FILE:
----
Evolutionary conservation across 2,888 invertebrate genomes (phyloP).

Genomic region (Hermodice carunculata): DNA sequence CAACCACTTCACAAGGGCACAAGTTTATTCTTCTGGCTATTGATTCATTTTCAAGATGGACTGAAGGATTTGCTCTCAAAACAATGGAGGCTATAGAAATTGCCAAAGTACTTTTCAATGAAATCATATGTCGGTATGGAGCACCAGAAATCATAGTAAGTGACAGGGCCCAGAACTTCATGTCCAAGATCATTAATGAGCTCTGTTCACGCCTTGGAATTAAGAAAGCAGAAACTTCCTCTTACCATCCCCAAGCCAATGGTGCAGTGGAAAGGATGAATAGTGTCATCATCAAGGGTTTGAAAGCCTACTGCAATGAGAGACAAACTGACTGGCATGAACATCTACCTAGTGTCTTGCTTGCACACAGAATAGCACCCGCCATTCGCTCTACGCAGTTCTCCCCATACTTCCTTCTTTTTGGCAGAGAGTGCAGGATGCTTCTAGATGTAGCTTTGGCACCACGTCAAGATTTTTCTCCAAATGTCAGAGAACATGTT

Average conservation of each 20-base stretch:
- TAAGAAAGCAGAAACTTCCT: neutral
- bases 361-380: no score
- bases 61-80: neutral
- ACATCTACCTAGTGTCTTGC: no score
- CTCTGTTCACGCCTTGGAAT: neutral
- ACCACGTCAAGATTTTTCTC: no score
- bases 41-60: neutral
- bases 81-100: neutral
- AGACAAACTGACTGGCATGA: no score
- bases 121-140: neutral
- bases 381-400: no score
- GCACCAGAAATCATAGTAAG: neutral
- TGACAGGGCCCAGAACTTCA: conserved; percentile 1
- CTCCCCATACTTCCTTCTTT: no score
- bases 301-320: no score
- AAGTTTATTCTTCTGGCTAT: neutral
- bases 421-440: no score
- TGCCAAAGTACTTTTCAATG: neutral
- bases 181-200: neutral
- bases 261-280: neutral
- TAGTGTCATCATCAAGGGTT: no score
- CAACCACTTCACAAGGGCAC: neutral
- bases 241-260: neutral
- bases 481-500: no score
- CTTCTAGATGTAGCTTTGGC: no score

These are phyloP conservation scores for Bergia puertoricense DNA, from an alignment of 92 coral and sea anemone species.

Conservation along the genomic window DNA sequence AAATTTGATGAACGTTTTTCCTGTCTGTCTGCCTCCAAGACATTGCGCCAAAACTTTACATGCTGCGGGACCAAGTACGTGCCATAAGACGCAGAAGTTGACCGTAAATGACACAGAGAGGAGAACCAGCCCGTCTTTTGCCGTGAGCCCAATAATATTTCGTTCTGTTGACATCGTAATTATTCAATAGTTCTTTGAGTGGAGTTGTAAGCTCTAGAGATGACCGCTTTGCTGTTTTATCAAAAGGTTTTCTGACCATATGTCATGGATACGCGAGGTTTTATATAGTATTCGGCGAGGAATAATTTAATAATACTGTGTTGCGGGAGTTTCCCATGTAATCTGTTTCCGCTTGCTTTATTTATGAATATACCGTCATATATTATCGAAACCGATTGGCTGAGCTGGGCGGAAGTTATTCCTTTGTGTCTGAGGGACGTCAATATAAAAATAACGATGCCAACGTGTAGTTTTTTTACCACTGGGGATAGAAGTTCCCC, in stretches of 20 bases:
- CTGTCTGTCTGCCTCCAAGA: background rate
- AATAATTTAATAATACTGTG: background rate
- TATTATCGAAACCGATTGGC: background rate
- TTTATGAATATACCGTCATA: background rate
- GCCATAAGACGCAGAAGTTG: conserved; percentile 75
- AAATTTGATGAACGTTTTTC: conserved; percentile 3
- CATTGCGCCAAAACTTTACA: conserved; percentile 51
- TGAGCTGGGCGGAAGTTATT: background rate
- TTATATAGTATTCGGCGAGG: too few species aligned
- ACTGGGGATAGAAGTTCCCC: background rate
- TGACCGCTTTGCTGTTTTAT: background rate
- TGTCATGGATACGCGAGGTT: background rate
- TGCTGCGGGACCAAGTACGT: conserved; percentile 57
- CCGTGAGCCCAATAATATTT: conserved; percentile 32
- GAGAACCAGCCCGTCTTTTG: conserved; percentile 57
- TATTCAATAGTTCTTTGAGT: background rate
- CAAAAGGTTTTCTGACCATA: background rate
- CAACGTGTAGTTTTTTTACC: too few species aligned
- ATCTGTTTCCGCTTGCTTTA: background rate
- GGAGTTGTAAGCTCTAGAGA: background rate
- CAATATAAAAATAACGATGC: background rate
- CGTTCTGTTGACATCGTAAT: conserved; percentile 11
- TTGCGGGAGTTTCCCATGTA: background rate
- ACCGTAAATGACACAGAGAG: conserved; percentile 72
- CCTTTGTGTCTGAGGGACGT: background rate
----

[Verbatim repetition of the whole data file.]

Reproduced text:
Evolutionary conservation across 2,888 invertebrate genomes (phyloP).

Genomic region (Hermodice carunculata): DNA sequence CAACCACTTCACAAGGGCACAAGTTTATTCTTCTGGCTATTGATTCATTTTCAAGATGGACTGAAGGATTTGCTCTCAAAACAATGGAGGCTATAGAAATTGCCAAAGTACTTTTCAATGAAATCATATGTCGGTATGGAGCACCAGAAATCATAGTAAGTGACAGGGCCCAGAACTTCATGTCCAAGATCATTAATGAGCTCTGTTCACGCCTTGGAATTAAGAAAGCAGAAACTTCCTCTTACCATCCCCAAGCCAATGGTGCAGTGGAAAGGATGAATAGTGTCATCATCAAGGGTTTGAAAGCCTACTGCAATGAGAGACAAACTGACTGGCATGAACATCTACCTAGTGTCTTGCTTGCACACAGAATAGCACCCGCCATTCGCTCTACGCAGTTCTCCCCATACTTCCTTCTTTTTGGCAGAGAGTGCAGGATGCTTCTAGATGTAGCTTTGGCACCACGTCAAGATTTTTCTCCAAATGTCAGAGAACATGTT

Average conservation of each 20-base stretch:
- TAAGAAAGCAGAAACTTCCT: neutral
- bases 361-380: no score
- bases 61-80: neutral
- ACATCTACCTAGTGTCTTGC: no score
- CTCTGTTCACGCCTTGGAAT: neutral
- ACCACGTCAAGATTTTTCTC: no score
- bases 41-60: neutral
- bases 81-100: neutral
- AGACAAACTGACTGGCATGA: no score
- bases 121-140: neutral
- bases 381-400: no score
- GCACCAGAAATCATAGTAAG: neutral
- TGACAGGGCCCAGAACTTCA: conserved; percentile 1
- CTCCCCATACTTCCTTCTTT: no score
- bases 301-320: no score
- AAGTTTATTCTTCTGGCTAT: neutral
- bases 421-440: no score
- TGCCAAAGTACTTTTCAATG: neutral
- bases 181-200: neutral
- bases 261-280: neutral
- TAGTGTCATCATCAAGGGTT: no score
- CAACCACTTCACAAGGGCAC: neutral
- bases 241-260: neutral
- bases 481-500: no score
- CTTCTAGATGTAGCTTTGGC: no score

These are phyloP conservation scores for Bergia puertoricense DNA, from an alignment of 92 coral and sea anemone species.

Conservation along the genomic window DNA sequence AAATTTGATGAACGTTTTTCCTGTCTGTCTGCCTCCAAGACATTGCGCCAAAACTTTACATGCTGCGGGACCAAGTACGTGCCATAAGACGCAGAAGTTGACCGTAAATGACACAGAGAGGAGAACCAGCCCGTCTTTTGCCGTGAGCCCAATAATATTTCGTTCTGTTGACATCGTAATTATTCAATAGTTCTTTGAGTGGAGTTGTAAGCTCTAGAGATGACCGCTTTGCTGTTTTATCAAAAGGTTTTCTGACCATATGTCATGGATACGCGAGGTTTTATATAGTATTCGGCGAGGAATAATTTAATAATACTGTGTTGCGGGAGTTTCCCATGTAATCTGTTTCCGCTTGCTTTATTTATGAATATACCGTCATATATTATCGAAACCGATTGGCTGAGCTGGGCGGAAGTTATTCCTTTGTGTCTGAGGGACGTCAATATAAAAATAACGATGCCAACGTGTAGTTTTTTTACCACTGGGGATAGAAGTTCCCC, in stretches of 20 bases:
- CTGTCTGTCTGCCTCCAAGA: background rate
- AATAATTTAATAATACTGTG: background rate
- TATTATCGAAACCGATTGGC: background rate
- TTTATGAATATACCGTCATA: background rate
- GCCATAAGACGCAGAAGTTG: conserved; percentile 75
- AAATTTGATGAACGTTTTTC: conserved; percentile 3
- CATTGCGCCAAAACTTTACA: conserved; percentile 51
- TGAGCTGGGCGGAAGTTATT: background rate
- TTATATAGTATTCGGCGAGG: too few species aligned
- ACTGGGGATAGAAGTTCCCC: background rate
- TGACCGCTTTGCTGTTTTAT: background rate
- TGTCATGGATACGCGAGGTT: background rate
- TGCTGCGGGACCAAGTACGT: conserved; percentile 57
- CCGTGAGCCCAATAATATTT: conserved; percentile 32
- GAGAACCAGCCCGTCTTTTG: conserved; percentile 57
- TATTCAATAGTTCTTTGAGT: background rate
- CAAAAGGTTTTCTGACCATA: background rate
- CAACGTGTAGTTTTTTTACC: too few species aligned
- ATCTGTTTCCGCTTGCTTTA: background rate
- GGAGTTGTAAGCTCTAGAGA: background rate
- CAATATAAAAATAACGATGC: background rate
- CGTTCTGTTGACATCGTAAT: conserved; percentile 11
- TTGCGGGAGTTTCCCATGTA: background rate
- ACCGTAAATGACACAGAGAG: conserved; percentile 72
- CCTTTGTGTCTGAGGGACGT: background rate